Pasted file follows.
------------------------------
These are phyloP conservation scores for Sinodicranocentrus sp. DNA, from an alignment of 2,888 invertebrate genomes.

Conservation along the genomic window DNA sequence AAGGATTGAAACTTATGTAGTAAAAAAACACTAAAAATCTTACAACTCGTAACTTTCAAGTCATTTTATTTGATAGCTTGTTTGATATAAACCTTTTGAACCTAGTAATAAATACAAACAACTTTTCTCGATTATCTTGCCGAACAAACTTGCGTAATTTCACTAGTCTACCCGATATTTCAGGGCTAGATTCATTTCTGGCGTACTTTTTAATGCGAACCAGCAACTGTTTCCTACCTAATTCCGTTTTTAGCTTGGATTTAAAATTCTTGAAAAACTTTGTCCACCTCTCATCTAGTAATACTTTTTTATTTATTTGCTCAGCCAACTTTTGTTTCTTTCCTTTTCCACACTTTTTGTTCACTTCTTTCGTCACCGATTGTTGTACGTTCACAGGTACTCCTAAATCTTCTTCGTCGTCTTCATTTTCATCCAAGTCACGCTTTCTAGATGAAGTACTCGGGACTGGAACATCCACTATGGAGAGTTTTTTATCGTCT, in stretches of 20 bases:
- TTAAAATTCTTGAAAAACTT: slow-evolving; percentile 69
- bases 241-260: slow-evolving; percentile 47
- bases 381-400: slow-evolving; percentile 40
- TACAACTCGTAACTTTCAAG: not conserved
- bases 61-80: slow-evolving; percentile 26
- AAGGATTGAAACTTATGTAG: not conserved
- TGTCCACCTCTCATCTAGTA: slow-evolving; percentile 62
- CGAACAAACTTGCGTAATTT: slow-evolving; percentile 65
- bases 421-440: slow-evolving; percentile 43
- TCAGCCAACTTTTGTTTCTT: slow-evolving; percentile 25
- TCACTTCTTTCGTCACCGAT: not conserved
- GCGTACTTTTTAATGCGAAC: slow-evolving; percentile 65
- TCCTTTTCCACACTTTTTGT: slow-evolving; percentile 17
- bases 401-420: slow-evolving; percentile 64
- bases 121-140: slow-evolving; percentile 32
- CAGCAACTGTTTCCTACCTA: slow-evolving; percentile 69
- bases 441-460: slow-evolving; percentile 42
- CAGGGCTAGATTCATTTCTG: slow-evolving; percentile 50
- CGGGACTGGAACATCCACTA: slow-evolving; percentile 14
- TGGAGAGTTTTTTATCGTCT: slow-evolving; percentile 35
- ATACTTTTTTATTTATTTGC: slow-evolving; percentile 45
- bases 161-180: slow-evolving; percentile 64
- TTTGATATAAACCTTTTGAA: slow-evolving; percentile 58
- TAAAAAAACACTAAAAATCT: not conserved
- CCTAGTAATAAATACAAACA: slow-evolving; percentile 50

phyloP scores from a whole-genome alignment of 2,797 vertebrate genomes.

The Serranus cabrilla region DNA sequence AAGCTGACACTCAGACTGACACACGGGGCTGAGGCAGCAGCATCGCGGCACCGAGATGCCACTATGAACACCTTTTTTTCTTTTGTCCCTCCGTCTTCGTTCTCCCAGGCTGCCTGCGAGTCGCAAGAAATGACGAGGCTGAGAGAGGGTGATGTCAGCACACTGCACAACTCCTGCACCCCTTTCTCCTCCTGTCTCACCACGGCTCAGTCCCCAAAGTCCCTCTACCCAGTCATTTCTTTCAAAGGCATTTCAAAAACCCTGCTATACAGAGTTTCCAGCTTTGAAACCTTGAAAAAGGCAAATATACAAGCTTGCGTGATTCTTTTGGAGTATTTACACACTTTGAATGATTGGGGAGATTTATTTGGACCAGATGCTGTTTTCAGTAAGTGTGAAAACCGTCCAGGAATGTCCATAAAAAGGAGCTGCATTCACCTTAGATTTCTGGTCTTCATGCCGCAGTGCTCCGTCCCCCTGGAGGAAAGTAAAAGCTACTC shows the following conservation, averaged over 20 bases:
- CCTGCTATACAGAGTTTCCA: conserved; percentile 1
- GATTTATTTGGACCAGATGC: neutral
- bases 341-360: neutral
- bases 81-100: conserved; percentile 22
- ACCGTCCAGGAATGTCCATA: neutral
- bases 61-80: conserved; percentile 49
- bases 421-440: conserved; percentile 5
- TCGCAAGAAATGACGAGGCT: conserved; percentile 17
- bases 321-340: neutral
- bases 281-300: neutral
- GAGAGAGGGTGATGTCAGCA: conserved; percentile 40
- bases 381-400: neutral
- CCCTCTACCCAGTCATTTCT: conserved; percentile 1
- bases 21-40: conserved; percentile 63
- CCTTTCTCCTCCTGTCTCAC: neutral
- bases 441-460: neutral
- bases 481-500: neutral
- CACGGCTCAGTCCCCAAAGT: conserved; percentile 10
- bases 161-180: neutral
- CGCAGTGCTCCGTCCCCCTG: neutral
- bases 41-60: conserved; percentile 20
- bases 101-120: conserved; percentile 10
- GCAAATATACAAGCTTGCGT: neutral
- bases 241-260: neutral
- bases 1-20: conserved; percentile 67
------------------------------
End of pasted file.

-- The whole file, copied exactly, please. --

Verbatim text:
These are phyloP conservation scores for Sinodicranocentrus sp. DNA, from an alignment of 2,888 invertebrate genomes.

Conservation along the genomic window DNA sequence AAGGATTGAAACTTATGTAGTAAAAAAACACTAAAAATCTTACAACTCGTAACTTTCAAGTCATTTTATTTGATAGCTTGTTTGATATAAACCTTTTGAACCTAGTAATAAATACAAACAACTTTTCTCGATTATCTTGCCGAACAAACTTGCGTAATTTCACTAGTCTACCCGATATTTCAGGGCTAGATTCATTTCTGGCGTACTTTTTAATGCGAACCAGCAACTGTTTCCTACCTAATTCCGTTTTTAGCTTGGATTTAAAATTCTTGAAAAACTTTGTCCACCTCTCATCTAGTAATACTTTTTTATTTATTTGCTCAGCCAACTTTTGTTTCTTTCCTTTTCCACACTTTTTGTTCACTTCTTTCGTCACCGATTGTTGTACGTTCACAGGTACTCCTAAATCTTCTTCGTCGTCTTCATTTTCATCCAAGTCACGCTTTCTAGATGAAGTACTCGGGACTGGAACATCCACTATGGAGAGTTTTTTATCGTCT, in stretches of 20 bases:
- TTAAAATTCTTGAAAAACTT: slow-evolving; percentile 69
- bases 241-260: slow-evolving; percentile 47
- bases 381-400: slow-evolving; percentile 40
- TACAACTCGTAACTTTCAAG: not conserved
- bases 61-80: slow-evolving; percentile 26
- AAGGATTGAAACTTATGTAG: not conserved
- TGTCCACCTCTCATCTAGTA: slow-evolving; percentile 62
- CGAACAAACTTGCGTAATTT: slow-evolving; percentile 65
- bases 421-440: slow-evolving; percentile 43
- TCAGCCAACTTTTGTTTCTT: slow-evolving; percentile 25
- TCACTTCTTTCGTCACCGAT: not conserved
- GCGTACTTTTTAATGCGAAC: slow-evolving; percentile 65
- TCCTTTTCCACACTTTTTGT: slow-evolving; percentile 17
- bases 401-420: slow-evolving; percentile 64
- bases 121-140: slow-evolving; percentile 32
- CAGCAACTGTTTCCTACCTA: slow-evolving; percentile 69
- bases 441-460: slow-evolving; percentile 42
- CAGGGCTAGATTCATTTCTG: slow-evolving; percentile 50
- CGGGACTGGAACATCCACTA: slow-evolving; percentile 14
- TGGAGAGTTTTTTATCGTCT: slow-evolving; percentile 35
- ATACTTTTTTATTTATTTGC: slow-evolving; percentile 45
- bases 161-180: slow-evolving; percentile 64
- TTTGATATAAACCTTTTGAA: slow-evolving; percentile 58
- TAAAAAAACACTAAAAATCT: not conserved
- CCTAGTAATAAATACAAACA: slow-evolving; percentile 50

phyloP scores from a whole-genome alignment of 2,797 vertebrate genomes.

The Serranus cabrilla region DNA sequence AAGCTGACACTCAGACTGACACACGGGGCTGAGGCAGCAGCATCGCGGCACCGAGATGCCACTATGAACACCTTTTTTTCTTTTGTCCCTCCGTCTTCGTTCTCCCAGGCTGCCTGCGAGTCGCAAGAAATGACGAGGCTGAGAGAGGGTGATGTCAGCACACTGCACAACTCCTGCACCCCTTTCTCCTCCTGTCTCACCACGGCTCAGTCCCCAAAGTCCCTCTACCCAGTCATTTCTTTCAAAGGCATTTCAAAAACCCTGCTATACAGAGTTTCCAGCTTTGAAACCTTGAAAAAGGCAAATATACAAGCTTGCGTGATTCTTTTGGAGTATTTACACACTTTGAATGATTGGGGAGATTTATTTGGACCAGATGCTGTTTTCAGTAAGTGTGAAAACCGTCCAGGAATGTCCATAAAAAGGAGCTGCATTCACCTTAGATTTCTGGTCTTCATGCCGCAGTGCTCCGTCCCCCTGGAGGAAAGTAAAAGCTACTC shows the following conservation, averaged over 20 bases:
- CCTGCTATACAGAGTTTCCA: conserved; percentile 1
- GATTTATTTGGACCAGATGC: neutral
- bases 341-360: neutral
- bases 81-100: conserved; percentile 22
- ACCGTCCAGGAATGTCCATA: neutral
- bases 61-80: conserved; percentile 49
- bases 421-440: conserved; percentile 5
- TCGCAAGAAATGACGAGGCT: conserved; percentile 17
- bases 321-340: neutral
- bases 281-300: neutral
- GAGAGAGGGTGATGTCAGCA: conserved; percentile 40
- bases 381-400: neutral
- CCCTCTACCCAGTCATTTCT: conserved; percentile 1
- bases 21-40: conserved; percentile 63
- CCTTTCTCCTCCTGTCTCAC: neutral
- bases 441-460: neutral
- bases 481-500: neutral
- CACGGCTCAGTCCCCAAAGT: conserved; percentile 10
- bases 161-180: neutral
- CGCAGTGCTCCGTCCCCCTG: neutral
- bases 41-60: conserved; percentile 20
- bases 101-120: conserved; percentile 10
- GCAAATATACAAGCTTGCGT: neutral
- bases 241-260: neutral
- bases 1-20: conserved; percentile 67